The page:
Play Live Radio
Next Up:
Available On Air Stations
Watch Live

San Diego: Soccer City USA

San Diego: Soccer City USA
The U-S soccer team won over plenty of Americans during the World Cup, but San Diego didn't need any convincing. San Diego is a soccer hotbed.

DWANE BROWN (Anchor): Project Twenty 10, a briefly touted goal for the U.S. soccer team to win the World Cup, didn't happen, but they did get out of the first round and increased their U.S. fan base. Mark Zeigler, sports writer for the San Diego Union-Tribune, has covered every World Cup since 1990. He just got back from Johannesburg, South Africa and joins us on Morning Edition. Mark, thanks for coming in.

MARK ZEIGLER: My pleasure.

BROWN: Did you run into any other people from San Diego or the U.S. there?


ZEIGLER: Actually, I did -- you would be amazed at how many people from San Diego were in South Africa, touring around, watching games. I mean, you know, I lost count at probably about 25, which means there were probably 50 or 100. It just shows, you know there are a lot of people from here who follow the sport, have the means to travel there, and sort of have the spirit of adventure to go to these World Cups. There was one guy I met who's been to every World Cup since 1994, and he just goes every four years.

BROWN: In fact, you say San Diego is a soccer town compared to other U.S. cities. Why?

ZEIGLER: You know, I just read the other day where Portland, Oregon is trying to tout itself as 'Soccer City, U.S.A.' and I just sort of laugh when I see that.

BROWN: Portland, Oregon.

ZEIGLER: We're 'Soccer City, U.S.A.' I don't think there's a close second. In terms of the demographic makeup of the city, in terms of the weather allowing our youth programs to flourish -- people can play all year round. Our proximity to the border, of you know just a soccer-mad nation, and sort of the cross-border traffic that we have. The history of the San Diego soccer team, the professional team was very good, the college teams here are all top 20 teams. So we're just, you know, every aspect of the sport here is huge and big.


BROWN: How does the -- the World Cup event speak to the larger global relationship we have with our international neighbors here at home?

ZEIGLER: If you look at the ratings, the television ratings in San Diego -- we were far and away the best in the country. Particularly when the United States played, we were double the national average, and that's just on the ESPN, ABC ratings -- the English-language ratings. Now you start to factor in the Spanish-language, Univision, or people picking up the Mexican telecast from Tijuana, Mexican networks, over the air on rabbit ears. The ratings are just massive, and it just shows that we're a very, very global city. We're not a city in the middle of the country that just cares about our local high school sports, or our one or two pro teams. We look globally, and it's not always apparent, but when you have an event like this, it sort of allows the city to show what it's all about, and I think, you know, when you see those kind of television ratings, it explains to people what we really are as a city. We're not like a lot of other cities. We're very cosmopolitan, we're very sort of globally oriented.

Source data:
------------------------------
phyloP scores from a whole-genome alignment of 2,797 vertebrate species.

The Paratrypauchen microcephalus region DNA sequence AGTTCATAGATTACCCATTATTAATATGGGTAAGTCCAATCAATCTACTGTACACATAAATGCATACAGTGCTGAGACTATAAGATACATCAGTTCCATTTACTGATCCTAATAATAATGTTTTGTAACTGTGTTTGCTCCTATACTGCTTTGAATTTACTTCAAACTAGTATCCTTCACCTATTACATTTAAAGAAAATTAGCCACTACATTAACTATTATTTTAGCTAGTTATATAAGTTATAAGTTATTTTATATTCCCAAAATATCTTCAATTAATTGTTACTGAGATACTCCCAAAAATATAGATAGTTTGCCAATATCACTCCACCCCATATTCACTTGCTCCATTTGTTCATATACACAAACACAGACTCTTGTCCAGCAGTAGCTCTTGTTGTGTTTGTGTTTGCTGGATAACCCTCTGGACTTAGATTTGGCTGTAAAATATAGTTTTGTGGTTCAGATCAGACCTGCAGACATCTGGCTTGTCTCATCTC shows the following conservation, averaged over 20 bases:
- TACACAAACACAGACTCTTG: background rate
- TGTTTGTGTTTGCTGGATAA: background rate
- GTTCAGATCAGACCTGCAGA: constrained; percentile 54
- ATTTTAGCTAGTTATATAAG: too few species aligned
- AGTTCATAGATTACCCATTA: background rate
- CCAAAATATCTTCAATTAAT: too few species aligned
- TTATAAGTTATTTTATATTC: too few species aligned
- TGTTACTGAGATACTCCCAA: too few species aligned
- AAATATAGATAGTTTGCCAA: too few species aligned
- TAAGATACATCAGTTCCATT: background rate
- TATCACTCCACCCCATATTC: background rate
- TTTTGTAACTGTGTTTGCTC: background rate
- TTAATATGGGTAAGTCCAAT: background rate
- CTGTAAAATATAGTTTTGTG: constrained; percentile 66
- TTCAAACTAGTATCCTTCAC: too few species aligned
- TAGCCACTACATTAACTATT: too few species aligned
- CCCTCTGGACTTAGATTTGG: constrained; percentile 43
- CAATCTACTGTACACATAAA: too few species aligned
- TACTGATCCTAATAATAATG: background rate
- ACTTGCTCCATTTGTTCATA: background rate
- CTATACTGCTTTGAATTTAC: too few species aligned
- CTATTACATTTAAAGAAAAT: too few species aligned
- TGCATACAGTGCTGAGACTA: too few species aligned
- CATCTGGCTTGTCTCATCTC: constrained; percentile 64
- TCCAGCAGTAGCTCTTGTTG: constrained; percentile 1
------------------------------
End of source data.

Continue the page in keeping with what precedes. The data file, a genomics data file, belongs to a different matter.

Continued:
BROWN: We also have a large Latino population, and African population as well.

ZEIGLER: Basically, anyone from another country is going to be a huge soccer fan when they get here. It's different than being in the United States, and having to sort of cultivate that interest in the game, and that's a different animal all together. And that's what U.S. soccer's been trying to do for two decades now, or maybe even longer. When you have fans from another country come here they're ready-made fans. They're already soccer fans; they're already passionate about the sport. It's in their blood. And so, we have quite a bit of that in San Diego, and I think that is one of the reasons we're such a soccer hotbed.

BROWN: Well, you know, I'm not a big soccer fan, I love the other U.S. sports. It seems like it's a long game and the scoring happens, uh, infrequently. So what do you think it will take for the U.S. to catch on to the sport?

ZEIGLER: I think two things will have to happen. The first is just a growing process, and it'll happen over time. You have to watch more games, you have to understand the sport, you have to understand how the sport works in the rest of the world. And the second thing that's gonna happen is the U.S. team's gonna actually have to win. We like winners in this country. We don't put up with teams that just make the second round and lose all the time. We're not very good at that.